Why India must act
For Delhi, a lot is at stake.
This is a peace process that was conceived and signed in New Delhi exactly ten years ago, at the end of 2005. India has been an actor through much of the process in Nepal – from encouraging Constituent Assembly elections, mediating between the government and Madhesi protestors in the past to come to pacts, getting involved in government formation exercises and more. Some of this was legitimate, some of it was excessive. But given India’s deep engagement in the process, it cannot wash its hands off at this moment of climax, when the process itself is about to crumble.
There are more specific interests at play.
Stability in Nepal has always been India’s top priority, and this was the original trigger for India shedding its ideological aversion to Maoists and ‘bringing them down the hills’, in JNU Professor S D Muni’s evocative phrase, to join the process.
India and Nepal have an open border. There are almost six million Nepalis working in India, according to Government of India estimates. Every family in Tarai shares a roti-beti relationship with families across the border in Bihar and UP. There are both Indian nationals and Indian businesses operating in Nepal. Unlike the Maoist rebellion, which was concentrated in the hills, this time around, the violence and turbulence is happening right across the open border in the plains. There are already reports of Nepal’s Madhesi citizens fleeing to seek refuge in Bihar and UP, from the districts of Mahottari and Kailali respectively, after violence. Conflict in Nepal will directly impact India, and it has to do all it can to avoid an escalation.
India also cannot ignore that what is happening in Nepal is the surge of ethno-nationalism. The Tamil case from Sri Lanka shows that if the legitimate grievances of a community are not addressed in time, political elements within the community can become radicalised, militarised, and a conflict escalate into an outright civil war. And when such a community has close links with communities across the border, for instance the Tamils in Tamil Nadu in the Sri Lanka case, India’s options become constrained.
The Madhes is at the crossroads. Those leading the current agitation are parliamentary moderates – all they seek is inclusion into the existing Nepali state structure, a fair federal settlement and space within the polity. If these reasonable demands are not addressed, the political constituency which will benefit the most is that of the secessionists in the Tarai. A young foreign educated scientist, C K Raut, has already returned home to wage a movement for a separate country, and his popularity is only growing. If the Tarai does not get what it is asking for in Nepal, more young men and women will get drawn to Raut and ilk. And given the links the community shares with Bihar, do not be surprised if there is a substantial political constituency in Bihar which begins to speak for the rights of Nepal’s Tarai. The intersection of domestic politics and foreign policy will only make matters more complicated for Delhi. It is time to prevent another Sri Lanka type situation emerging.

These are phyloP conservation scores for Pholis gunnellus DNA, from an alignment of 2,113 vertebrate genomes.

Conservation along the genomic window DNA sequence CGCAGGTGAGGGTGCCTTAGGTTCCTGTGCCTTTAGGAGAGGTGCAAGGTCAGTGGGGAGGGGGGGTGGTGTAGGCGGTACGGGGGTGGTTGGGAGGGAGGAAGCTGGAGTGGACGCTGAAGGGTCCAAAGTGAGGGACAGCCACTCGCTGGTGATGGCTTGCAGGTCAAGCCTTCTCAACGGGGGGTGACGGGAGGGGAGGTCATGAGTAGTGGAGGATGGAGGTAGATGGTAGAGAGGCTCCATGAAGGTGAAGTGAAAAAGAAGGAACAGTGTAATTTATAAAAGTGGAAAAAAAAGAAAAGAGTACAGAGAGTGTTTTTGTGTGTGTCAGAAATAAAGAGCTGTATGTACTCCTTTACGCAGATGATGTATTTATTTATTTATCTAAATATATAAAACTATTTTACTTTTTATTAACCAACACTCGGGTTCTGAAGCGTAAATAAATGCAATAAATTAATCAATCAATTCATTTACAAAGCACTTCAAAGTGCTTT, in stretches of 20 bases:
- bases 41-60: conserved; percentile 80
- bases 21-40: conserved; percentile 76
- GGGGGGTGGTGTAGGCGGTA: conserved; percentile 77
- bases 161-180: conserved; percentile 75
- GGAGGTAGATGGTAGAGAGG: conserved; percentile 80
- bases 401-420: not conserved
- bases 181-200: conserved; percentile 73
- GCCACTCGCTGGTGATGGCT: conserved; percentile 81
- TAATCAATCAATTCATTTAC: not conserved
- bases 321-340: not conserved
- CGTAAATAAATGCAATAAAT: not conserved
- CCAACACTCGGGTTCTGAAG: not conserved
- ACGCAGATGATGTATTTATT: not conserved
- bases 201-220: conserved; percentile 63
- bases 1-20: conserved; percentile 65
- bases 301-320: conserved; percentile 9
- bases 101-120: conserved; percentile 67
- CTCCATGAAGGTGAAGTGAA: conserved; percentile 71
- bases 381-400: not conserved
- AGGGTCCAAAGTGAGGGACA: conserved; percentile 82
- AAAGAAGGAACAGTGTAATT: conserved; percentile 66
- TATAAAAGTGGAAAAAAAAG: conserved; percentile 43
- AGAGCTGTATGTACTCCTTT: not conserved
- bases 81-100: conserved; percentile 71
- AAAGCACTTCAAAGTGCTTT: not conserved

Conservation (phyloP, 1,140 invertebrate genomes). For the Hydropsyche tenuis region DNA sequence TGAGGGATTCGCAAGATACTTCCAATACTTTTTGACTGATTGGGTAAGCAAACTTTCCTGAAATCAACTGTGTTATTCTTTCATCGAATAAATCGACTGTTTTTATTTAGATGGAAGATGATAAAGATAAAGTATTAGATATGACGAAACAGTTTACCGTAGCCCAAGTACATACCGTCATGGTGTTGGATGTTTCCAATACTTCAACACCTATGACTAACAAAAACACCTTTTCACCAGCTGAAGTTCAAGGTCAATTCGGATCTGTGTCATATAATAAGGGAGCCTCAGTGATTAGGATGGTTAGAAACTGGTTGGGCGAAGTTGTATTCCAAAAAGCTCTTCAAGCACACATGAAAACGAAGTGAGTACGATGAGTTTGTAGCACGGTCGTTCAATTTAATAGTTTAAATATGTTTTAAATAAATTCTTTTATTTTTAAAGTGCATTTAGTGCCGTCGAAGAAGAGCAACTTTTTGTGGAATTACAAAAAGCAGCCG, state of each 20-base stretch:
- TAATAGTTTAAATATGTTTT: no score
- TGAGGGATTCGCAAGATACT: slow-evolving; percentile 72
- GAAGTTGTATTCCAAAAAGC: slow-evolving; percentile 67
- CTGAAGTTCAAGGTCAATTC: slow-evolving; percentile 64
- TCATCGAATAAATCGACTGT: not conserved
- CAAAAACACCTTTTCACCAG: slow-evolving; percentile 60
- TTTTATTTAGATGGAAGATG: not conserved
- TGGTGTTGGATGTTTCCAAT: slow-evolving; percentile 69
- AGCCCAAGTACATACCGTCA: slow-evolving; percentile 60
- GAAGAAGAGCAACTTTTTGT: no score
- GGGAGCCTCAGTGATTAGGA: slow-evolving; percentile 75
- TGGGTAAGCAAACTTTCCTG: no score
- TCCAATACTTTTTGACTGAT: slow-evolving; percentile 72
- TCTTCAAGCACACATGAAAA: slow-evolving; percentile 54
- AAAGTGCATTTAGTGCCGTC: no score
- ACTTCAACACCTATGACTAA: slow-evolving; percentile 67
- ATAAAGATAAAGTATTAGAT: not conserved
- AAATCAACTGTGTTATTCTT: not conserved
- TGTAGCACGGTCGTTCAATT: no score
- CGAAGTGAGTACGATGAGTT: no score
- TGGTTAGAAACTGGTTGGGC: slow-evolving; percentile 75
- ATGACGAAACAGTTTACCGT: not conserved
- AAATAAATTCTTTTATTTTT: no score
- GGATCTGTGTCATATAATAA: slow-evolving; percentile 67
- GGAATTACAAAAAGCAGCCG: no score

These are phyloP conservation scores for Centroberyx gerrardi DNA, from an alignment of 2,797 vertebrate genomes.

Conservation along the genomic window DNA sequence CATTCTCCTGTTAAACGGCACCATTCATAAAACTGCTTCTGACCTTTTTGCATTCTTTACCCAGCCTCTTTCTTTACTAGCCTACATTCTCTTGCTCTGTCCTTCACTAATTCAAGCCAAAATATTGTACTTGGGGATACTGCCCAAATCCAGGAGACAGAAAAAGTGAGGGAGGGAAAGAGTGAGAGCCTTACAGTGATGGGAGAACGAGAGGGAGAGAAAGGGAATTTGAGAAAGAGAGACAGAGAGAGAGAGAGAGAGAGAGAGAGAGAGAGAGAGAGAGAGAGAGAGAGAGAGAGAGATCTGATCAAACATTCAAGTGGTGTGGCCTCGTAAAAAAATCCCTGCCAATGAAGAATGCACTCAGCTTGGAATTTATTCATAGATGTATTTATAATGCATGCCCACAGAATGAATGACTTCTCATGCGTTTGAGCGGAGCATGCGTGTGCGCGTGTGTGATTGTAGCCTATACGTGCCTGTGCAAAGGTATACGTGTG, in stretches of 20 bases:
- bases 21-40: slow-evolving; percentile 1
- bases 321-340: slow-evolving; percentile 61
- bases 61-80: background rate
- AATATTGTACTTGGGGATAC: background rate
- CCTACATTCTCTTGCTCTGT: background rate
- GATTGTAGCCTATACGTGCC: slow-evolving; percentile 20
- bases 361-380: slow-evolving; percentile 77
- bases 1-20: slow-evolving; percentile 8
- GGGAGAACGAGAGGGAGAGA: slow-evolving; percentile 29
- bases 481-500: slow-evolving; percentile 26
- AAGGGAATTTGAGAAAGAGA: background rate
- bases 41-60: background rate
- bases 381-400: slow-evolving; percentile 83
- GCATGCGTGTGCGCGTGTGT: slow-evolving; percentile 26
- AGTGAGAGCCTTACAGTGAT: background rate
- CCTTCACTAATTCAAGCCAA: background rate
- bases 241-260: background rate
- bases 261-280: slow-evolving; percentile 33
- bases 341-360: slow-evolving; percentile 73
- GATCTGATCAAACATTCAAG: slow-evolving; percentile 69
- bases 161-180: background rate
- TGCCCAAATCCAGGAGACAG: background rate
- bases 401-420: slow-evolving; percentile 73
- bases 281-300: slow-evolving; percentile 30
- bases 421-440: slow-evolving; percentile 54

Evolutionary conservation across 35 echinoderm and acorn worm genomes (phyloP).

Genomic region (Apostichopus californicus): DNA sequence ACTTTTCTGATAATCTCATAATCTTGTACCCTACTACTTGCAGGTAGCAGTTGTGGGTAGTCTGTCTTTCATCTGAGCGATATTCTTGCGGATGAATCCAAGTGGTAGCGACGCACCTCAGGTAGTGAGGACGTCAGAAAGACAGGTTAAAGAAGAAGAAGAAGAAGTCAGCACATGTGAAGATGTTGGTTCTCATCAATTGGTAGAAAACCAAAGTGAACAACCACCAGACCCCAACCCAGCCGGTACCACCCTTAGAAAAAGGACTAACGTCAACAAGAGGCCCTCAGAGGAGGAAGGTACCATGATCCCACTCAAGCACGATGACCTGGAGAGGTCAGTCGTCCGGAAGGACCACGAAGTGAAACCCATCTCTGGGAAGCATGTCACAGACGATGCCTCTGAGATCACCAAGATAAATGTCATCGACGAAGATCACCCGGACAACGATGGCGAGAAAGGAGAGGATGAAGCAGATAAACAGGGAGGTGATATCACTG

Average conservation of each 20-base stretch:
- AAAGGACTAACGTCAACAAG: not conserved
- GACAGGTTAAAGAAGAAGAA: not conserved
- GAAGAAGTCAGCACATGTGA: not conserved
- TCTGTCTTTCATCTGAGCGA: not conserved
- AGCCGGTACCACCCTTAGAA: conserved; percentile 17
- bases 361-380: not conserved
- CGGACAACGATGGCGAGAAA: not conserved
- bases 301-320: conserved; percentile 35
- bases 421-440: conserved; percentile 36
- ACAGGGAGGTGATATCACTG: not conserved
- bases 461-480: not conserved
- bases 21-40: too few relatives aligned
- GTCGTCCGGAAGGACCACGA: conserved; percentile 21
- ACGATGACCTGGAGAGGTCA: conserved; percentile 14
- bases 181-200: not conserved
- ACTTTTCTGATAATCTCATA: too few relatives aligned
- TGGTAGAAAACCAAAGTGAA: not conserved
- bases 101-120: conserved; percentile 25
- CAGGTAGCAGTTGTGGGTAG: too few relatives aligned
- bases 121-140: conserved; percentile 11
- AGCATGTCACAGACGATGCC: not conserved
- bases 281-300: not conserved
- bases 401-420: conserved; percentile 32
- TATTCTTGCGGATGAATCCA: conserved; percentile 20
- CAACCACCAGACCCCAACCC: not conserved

There is a legitimate apprehension in Delhi that any public move would only serve to alienate Kathmandu’s powerful hill elite establishment – and given that India has to do business with the Nepali state, this constituency cannot be ignored. This is true – but this is a constituency that is always the most adept at playing the anti India card.
Delhi has little to do with the current Madhesi unrest, but listen to Nepali politicians, and it would appear that this is all a grand Indian design. The ploy is to stoke ultra nationalism, scare Delhi and put pressure on India to use its influence with Tarai groups to sign up to a constitution against its interests. There is no reason for India to give in to such games. Delhi should also keep in mind that there is a substantial constituency in Kathmandu now – senior hill politicians in mainstream parties, key media outlets and civil society – which do not agree with the current ‘ram through the constitution’ approach. India’s moves will be seen as helpful by the reasonable moderate pahadi leaders, besides Nepal’s marginalised groups, who constitute the country’s majority.